The Presidential Address delivered by the Most Rev. Dr. Peter Jensen, Archbishop of the Sydney Diocese of the Anglican Church, on the opening night of the 2008 diocesan synod can be found here. There are PDF and audio versions as well as the html.
He has quite a lot to say about GAFCON in the second half of the talk. That part starts out:
As I look back over the tumultuous months of June and July – tumultuous for me at least – I am more certain than ever that the path we chose to take as bishops from this Diocese was the right one: it was right to attend the conference in Jerusalem, and it was right to stay away from Lambeth.
I was there when GAFCON was planned. In a hotel room in Nairobi were squeezed Archbishop Nzimbi from Kenya, Archbishop Orombi from Uganda, Archbishop Akinola from Nigeria, Archbishop Mtetemela from Tanzania, Archbishop Kolini from Rwanda. As well there were leaders from England, from the US, from Canada. It was December 2007, late, far too late to plan a major conference, let alone one in Jerusalem.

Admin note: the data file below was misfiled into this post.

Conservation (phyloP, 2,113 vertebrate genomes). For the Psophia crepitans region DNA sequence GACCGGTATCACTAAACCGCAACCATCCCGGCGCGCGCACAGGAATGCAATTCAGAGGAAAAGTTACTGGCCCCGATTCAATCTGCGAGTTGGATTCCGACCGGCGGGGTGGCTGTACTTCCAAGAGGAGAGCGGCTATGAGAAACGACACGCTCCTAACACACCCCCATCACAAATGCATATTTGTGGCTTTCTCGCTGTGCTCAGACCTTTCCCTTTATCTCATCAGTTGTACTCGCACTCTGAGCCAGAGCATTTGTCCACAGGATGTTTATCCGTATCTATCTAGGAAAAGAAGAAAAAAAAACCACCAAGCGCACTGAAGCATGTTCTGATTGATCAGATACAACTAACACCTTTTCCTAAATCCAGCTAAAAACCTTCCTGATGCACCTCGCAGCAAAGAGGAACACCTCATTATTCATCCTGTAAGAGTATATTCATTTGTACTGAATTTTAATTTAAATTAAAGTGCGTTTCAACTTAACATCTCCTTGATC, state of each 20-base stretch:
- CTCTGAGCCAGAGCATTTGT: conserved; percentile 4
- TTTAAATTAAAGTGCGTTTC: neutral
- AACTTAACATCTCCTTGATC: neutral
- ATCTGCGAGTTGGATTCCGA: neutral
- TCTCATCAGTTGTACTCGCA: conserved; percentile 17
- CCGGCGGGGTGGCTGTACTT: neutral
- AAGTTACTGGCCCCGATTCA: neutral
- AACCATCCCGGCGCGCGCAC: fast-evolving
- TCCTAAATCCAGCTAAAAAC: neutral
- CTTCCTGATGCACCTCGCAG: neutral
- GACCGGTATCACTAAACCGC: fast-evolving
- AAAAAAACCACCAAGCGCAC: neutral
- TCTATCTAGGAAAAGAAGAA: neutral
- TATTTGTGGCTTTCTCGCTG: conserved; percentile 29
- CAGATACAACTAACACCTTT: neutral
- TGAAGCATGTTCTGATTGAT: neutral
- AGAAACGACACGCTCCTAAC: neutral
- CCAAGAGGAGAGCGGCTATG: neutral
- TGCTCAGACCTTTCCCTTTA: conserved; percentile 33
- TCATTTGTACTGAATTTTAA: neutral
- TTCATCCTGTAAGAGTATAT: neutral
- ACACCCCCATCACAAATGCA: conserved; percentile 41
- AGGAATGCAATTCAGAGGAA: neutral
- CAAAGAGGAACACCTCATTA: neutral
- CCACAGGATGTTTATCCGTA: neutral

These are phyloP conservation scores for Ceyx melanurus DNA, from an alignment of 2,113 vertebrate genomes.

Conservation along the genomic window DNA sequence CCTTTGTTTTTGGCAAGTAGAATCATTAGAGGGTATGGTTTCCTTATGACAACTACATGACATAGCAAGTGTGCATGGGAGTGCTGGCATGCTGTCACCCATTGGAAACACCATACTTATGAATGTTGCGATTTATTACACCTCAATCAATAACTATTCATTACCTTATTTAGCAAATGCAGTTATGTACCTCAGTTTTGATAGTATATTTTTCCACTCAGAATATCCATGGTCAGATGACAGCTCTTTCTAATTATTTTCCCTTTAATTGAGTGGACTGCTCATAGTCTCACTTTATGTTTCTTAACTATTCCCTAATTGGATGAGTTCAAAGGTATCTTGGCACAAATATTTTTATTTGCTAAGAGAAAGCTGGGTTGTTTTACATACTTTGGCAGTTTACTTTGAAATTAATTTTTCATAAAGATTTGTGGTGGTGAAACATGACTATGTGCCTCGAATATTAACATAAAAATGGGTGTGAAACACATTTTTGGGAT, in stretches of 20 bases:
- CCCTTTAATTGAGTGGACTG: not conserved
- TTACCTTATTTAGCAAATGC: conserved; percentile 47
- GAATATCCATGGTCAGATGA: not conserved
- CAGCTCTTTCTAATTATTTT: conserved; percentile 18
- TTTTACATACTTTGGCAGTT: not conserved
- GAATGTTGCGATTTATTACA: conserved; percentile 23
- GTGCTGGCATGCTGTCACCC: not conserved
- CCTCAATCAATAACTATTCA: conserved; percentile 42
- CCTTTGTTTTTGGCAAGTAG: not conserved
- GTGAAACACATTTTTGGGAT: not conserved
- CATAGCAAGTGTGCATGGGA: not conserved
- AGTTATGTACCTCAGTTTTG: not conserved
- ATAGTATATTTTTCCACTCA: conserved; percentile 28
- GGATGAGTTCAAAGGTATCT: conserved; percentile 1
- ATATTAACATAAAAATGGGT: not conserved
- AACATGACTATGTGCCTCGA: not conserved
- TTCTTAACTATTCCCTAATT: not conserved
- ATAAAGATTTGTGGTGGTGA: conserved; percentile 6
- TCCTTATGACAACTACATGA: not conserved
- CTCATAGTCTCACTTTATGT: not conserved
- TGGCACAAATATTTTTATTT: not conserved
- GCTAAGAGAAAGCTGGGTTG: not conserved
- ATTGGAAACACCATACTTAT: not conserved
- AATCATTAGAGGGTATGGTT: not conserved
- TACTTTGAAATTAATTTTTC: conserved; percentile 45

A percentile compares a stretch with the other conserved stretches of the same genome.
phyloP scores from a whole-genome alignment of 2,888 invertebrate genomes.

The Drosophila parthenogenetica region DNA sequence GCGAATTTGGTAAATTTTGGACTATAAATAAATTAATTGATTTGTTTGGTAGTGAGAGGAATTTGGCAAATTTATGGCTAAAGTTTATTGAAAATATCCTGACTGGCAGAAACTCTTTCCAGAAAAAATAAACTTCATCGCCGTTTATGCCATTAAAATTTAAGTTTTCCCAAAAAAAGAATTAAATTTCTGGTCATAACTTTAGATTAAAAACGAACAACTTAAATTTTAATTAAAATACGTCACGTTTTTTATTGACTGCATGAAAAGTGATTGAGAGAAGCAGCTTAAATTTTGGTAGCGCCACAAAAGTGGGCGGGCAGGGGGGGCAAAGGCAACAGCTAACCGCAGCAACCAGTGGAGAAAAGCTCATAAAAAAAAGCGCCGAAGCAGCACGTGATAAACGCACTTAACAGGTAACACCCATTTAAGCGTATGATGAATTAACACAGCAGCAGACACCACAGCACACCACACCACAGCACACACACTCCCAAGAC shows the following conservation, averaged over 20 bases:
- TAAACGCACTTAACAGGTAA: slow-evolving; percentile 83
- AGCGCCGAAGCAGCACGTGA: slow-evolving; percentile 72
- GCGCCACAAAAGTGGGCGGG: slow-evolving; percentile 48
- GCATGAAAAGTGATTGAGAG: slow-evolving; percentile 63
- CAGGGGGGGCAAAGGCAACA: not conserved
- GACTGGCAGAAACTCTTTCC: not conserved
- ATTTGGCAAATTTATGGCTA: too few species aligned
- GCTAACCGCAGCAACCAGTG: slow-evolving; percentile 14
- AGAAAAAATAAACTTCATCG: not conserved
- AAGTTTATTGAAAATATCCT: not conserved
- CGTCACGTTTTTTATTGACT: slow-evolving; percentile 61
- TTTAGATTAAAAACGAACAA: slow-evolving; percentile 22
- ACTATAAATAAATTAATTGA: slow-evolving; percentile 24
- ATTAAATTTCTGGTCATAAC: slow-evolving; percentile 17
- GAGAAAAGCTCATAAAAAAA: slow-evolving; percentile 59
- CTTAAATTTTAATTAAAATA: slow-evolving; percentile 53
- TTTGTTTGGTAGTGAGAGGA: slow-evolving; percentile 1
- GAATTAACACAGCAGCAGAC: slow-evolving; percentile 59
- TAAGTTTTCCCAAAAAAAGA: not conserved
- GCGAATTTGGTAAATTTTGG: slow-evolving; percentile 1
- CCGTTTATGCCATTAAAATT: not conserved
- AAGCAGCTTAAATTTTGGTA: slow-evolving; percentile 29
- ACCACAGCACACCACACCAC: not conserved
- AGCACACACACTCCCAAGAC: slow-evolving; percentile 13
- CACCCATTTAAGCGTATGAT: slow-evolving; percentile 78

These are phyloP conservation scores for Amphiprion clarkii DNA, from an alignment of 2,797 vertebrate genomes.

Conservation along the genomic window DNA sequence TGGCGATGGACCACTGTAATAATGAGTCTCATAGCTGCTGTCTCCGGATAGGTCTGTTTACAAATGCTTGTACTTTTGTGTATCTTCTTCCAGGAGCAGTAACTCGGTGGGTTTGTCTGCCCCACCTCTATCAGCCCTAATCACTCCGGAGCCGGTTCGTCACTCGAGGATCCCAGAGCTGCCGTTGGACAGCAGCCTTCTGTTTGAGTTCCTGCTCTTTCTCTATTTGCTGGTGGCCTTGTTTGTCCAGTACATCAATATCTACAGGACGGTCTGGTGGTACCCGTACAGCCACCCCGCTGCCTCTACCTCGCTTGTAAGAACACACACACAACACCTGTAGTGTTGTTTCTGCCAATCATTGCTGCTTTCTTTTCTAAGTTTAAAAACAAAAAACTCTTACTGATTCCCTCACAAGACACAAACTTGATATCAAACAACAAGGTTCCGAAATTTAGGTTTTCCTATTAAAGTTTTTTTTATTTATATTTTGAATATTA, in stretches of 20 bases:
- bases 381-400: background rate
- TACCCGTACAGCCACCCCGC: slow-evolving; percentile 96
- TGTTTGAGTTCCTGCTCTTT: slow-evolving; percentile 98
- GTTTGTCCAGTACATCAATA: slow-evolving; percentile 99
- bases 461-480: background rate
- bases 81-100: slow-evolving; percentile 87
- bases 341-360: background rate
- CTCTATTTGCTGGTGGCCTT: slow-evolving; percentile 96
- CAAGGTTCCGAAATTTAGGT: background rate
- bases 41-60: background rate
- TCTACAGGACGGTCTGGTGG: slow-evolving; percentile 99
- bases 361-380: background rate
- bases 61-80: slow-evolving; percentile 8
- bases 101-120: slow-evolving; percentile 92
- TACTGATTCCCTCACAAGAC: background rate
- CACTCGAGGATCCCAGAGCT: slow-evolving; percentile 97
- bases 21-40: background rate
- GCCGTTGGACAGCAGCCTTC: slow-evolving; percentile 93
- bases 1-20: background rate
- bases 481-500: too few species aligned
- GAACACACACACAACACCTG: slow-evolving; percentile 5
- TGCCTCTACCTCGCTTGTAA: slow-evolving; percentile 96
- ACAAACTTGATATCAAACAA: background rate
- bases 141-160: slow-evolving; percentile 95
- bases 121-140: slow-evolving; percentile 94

But we were late for a worthy reason – there had been hope against hope that a solution would be found to the problems in the Anglican Communion. They had placed their hopes in the Archbishop of Canterbury and the usual processes of the Communion. Now they believed that all those hopes had been dashed and there would be no solution offered, apart from more delay. The time had come to act.
Persistent attempts to portray GAFCON as a breakaway movement or an attempt to split the Anglican Communion are perverse, almost malign. The ‘tear in the fabric of the Communion’ occurred in the events of 2003 with the appointment of a divorced and actively homosexual bishop in the United States, and the blessing of same-sex unions in the US and Canada. GAFCON represents a refusal on theological and pastoral grounds to act as though this major division had never taken place.
The Anglican Communion is, I believe, the third largest body of Christians in the world. It is vastly more important than we here often realise. It represents one of the chief ways in which Christians all around the world receive fellowship, missional help, and attention when they are persecuted or in other trouble. It is a highly significant entity, to be cherished and maintained, not torn apart. The aim of GAFCON is to renew and invigorate the Communion and to help bring order and peace out of the mayhem created by the American division…